While Japanese films, from the generational shifts in Ozu’s Tokyo Story (1953) to just recently in the economic plights of Kore-eda’s Shoplifters (2018), were always deeply interested in examining the changes of the nation and its populace, the Japanese New Wave posed a unique film movement combining this examination with experimentation in form and thematic structure. No director of the era is a clearer example of this than Masahiro Shinoda. Through a specific unofficial trilogy of films made between 1974 and 1977, one which I like to call his “Ghosts of Japan Trilogy” Shinoda showcased the greatest examples of a Japanese cinema coming to terms with the nation’s isolationist and imperialist history and facing a philosophical crossroads, as it grew ever more into a modern globalist power.
The first of this trilogy, Himiko (1974), is a radical and acid-dripped folktale heavily inspired by both the legend of Amaterasu, Sun Goddess in the Shinto religion, and a real-life shamaness-queen known as Himiko. Taking place in a mystical forested area, the film speaks of a woman named Himiko (A brilliant and terrifying Shima Iwashita), whose love for a wandering traveller named Takehiko is tested by her ascension to becoming the official messenger of the Sun God, and Takehiko’s sympathetic attitude towards the other kingdoms and Gods. Like most of Shinoda’s filmography, starting with Assassination (1964), Himiko draws its central conflict from the opposing viewpoints of an ‘old way’ and a ‘new way’. The Sun God People, who claim a supremacist attitude towards all the other kingdoms, come in direct confrontation with Takehiko’s worldliness.
Metaphorically referencing Japan’s identity crisis post-Edo era, Shinoda directs this film in a semi-surrealist style, featuring sequences of hallucinatory and sexual imagery and mixing traditional Japanese art forms like kabuki theatre with Western interpretive dance. A pivotal torture sequence in the film, one in which fingernails are ripped out, is performed as a terrifyingly experimental ballet, akin to Stravinsky’s Right of Spring. The film presents itself as a microcosm of Japan’s entire history from the end of the Tokugawa Shogunate to the end of World War II. The demise of both Takehiko and Himiko is not representative of merely a conflict between isolation and globalization but the tornado of imperialism that forms from those respective currents. The result is always war and death. In the end, Shinoda pulls the rug from under us, a recurring theme which he will continue in the rest of the trilogy as well. A camera pans out of the mystical forest in an aerial shot only to show it is surrounded by a fully advanced and urban Japan of modern day. While Japan as a nation changes through time, its past will always exist within the geographical and physical places; the mountains, valleys, rivers, and forests. Each one of them tells a story of the nation’s history, buried underneath.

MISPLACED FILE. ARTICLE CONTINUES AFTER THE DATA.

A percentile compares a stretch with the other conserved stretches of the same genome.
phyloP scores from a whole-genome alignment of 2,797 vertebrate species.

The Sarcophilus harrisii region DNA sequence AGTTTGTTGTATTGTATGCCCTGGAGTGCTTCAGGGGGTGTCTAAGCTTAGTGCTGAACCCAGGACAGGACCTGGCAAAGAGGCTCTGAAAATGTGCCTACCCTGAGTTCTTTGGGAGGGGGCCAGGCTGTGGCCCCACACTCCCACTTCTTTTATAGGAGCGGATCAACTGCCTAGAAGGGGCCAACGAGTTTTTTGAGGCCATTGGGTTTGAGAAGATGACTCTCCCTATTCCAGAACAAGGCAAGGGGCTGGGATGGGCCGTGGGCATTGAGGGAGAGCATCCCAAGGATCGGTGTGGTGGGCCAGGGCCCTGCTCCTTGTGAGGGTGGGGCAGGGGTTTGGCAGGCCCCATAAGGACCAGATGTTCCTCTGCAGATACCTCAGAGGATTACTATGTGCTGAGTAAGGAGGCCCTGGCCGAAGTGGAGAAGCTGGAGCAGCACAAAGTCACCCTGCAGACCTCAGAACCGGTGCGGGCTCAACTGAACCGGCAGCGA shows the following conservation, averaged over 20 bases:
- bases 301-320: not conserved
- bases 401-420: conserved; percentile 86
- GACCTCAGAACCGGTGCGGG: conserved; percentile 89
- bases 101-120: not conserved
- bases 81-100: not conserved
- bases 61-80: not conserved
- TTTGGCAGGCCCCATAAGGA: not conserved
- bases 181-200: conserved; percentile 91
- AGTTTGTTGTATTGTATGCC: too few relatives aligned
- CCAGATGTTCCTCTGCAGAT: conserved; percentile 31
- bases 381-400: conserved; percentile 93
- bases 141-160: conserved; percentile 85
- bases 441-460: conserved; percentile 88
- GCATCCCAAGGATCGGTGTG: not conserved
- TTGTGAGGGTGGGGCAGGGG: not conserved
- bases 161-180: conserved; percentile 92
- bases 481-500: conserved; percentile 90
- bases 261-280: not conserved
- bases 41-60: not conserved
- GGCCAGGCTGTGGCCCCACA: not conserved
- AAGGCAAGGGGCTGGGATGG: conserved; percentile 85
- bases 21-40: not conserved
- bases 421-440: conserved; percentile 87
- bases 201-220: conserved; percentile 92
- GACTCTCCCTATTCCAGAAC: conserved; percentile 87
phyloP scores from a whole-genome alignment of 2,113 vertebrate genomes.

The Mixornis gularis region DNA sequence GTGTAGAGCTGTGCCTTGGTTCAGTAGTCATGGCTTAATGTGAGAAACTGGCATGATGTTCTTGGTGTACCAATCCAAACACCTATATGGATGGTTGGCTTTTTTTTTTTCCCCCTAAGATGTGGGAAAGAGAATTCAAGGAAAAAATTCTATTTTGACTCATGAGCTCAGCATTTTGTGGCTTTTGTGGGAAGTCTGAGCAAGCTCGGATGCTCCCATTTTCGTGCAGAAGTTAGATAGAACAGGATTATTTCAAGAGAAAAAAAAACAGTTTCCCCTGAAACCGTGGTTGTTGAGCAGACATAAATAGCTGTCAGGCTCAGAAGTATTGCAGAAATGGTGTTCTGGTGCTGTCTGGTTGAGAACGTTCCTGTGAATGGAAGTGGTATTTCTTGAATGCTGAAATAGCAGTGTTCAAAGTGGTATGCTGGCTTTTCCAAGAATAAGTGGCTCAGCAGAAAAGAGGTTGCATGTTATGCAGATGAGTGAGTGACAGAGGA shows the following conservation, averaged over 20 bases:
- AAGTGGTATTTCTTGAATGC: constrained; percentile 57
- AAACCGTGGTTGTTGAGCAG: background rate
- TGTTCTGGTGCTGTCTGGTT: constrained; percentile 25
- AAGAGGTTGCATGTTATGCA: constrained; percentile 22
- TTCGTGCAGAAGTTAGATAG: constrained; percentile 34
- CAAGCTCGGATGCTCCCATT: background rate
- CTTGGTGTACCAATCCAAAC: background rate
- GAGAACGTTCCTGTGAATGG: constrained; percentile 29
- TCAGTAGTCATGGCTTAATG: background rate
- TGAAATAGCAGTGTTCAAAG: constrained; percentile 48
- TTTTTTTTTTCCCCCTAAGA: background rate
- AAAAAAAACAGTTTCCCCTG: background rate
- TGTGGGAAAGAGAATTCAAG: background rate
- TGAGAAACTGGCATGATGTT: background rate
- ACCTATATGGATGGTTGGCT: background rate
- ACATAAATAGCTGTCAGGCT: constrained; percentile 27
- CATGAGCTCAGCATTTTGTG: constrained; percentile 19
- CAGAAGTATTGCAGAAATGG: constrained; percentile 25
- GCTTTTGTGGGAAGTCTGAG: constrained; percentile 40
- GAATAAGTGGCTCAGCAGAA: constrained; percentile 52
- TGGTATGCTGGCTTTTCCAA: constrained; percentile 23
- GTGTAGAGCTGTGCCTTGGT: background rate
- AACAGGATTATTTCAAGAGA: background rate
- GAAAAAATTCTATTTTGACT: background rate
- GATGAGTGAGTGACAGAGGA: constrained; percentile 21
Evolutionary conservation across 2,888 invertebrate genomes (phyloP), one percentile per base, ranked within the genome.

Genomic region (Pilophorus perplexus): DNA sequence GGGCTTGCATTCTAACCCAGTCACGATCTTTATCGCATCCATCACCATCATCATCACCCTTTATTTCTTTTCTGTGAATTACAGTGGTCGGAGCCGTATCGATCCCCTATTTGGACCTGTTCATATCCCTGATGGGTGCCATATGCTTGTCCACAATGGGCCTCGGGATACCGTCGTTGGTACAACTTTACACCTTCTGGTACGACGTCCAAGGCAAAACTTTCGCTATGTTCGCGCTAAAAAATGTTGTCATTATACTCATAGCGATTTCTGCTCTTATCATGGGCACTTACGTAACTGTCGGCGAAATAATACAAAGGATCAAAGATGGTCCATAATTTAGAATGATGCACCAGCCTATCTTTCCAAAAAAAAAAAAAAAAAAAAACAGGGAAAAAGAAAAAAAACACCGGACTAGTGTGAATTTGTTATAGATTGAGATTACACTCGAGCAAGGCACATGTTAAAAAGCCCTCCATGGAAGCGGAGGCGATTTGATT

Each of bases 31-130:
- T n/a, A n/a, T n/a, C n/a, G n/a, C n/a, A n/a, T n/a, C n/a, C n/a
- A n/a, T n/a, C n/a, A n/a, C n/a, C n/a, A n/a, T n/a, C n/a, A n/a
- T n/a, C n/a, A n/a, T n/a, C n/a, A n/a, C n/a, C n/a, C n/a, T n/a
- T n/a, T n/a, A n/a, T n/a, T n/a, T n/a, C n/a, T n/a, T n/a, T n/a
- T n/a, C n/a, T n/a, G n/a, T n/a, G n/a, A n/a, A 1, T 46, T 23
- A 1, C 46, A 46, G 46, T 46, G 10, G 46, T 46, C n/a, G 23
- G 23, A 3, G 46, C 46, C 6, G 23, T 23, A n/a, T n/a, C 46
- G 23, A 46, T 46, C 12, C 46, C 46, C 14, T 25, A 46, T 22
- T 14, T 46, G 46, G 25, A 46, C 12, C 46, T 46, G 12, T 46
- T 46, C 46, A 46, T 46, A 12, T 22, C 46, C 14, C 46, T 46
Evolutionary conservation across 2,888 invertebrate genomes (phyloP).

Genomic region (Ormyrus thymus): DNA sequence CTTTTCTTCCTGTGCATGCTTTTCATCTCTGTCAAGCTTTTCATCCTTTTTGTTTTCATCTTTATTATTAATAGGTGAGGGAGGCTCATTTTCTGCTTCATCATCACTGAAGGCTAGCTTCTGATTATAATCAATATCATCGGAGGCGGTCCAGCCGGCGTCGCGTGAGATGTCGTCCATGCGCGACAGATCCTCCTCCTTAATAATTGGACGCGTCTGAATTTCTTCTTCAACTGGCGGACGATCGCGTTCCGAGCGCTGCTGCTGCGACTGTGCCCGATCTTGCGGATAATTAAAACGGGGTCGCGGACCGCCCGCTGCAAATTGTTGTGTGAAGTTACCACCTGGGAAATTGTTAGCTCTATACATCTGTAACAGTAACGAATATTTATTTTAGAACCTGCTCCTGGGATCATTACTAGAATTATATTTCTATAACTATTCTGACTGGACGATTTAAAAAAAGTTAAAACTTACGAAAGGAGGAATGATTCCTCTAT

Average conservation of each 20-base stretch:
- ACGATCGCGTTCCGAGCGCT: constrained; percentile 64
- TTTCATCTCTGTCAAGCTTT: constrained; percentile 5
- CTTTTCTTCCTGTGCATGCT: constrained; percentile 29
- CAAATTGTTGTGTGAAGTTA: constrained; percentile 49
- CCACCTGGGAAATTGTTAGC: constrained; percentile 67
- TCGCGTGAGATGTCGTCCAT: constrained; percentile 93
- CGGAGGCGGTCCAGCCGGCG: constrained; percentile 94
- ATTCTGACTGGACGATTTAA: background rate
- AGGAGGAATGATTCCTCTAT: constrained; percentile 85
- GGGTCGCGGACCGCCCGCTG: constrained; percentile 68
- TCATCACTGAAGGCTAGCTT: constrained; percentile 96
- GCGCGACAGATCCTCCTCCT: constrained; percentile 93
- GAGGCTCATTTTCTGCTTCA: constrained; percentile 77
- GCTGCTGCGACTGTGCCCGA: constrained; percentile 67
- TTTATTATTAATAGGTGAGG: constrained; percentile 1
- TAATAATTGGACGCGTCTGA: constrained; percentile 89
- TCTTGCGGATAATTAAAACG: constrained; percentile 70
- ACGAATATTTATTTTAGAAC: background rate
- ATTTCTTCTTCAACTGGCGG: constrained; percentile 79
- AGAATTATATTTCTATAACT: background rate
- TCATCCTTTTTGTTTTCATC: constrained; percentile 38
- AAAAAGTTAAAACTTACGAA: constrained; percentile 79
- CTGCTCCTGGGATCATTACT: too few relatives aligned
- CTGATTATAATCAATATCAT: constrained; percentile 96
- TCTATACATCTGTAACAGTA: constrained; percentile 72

This existence of a historical connection to place is directly referenced in the title of the second (and best) film of the trilogy, Under the Blossoming Cherry Trees (1975). Almost as if to say, “I lead you on in the first movie, now I’ll just spill it from the get-go in the second”, Cherry Trees begins the way Himiko ends, with a contextual reference of modern Japan. Kids play in the park, families have a picnic, and the cherry blossoms rustle above them. Shinoda transports us back to the Edo period where the same blossoms, phantoms of Japanese history, held a sinister secret. His second film’s central unnamed characters (for the purposes of this essay, I’ll address them as ‘the Mountain Man’ and ‘the Maiden’) can be interpreted as manifestations of Japan and it’s corruption through imperialist ambitions respectively. As the Mountain Man, who initially kidnaps the Maiden as a new wife, becomes more and more psychologically broken and subservient to her every whim, we see his rage and killing grow more pronounced. The film’s subversion of gender norms in samurai films is representative of a usurping of old conventions. The Maiden, whenever she wants something (to be carried, to be aroused, to be fed), simply has to emasculate the Mountain Man with words and he, through his own ego, will strive to compensate. He is initially isolated in the mountains, self-reliant and killing for survival, but as his need to please his new maiden thrusts him into modern society (in this case, the city of Edo), he grows more confused, and his killing becomes an act of reckless abandon.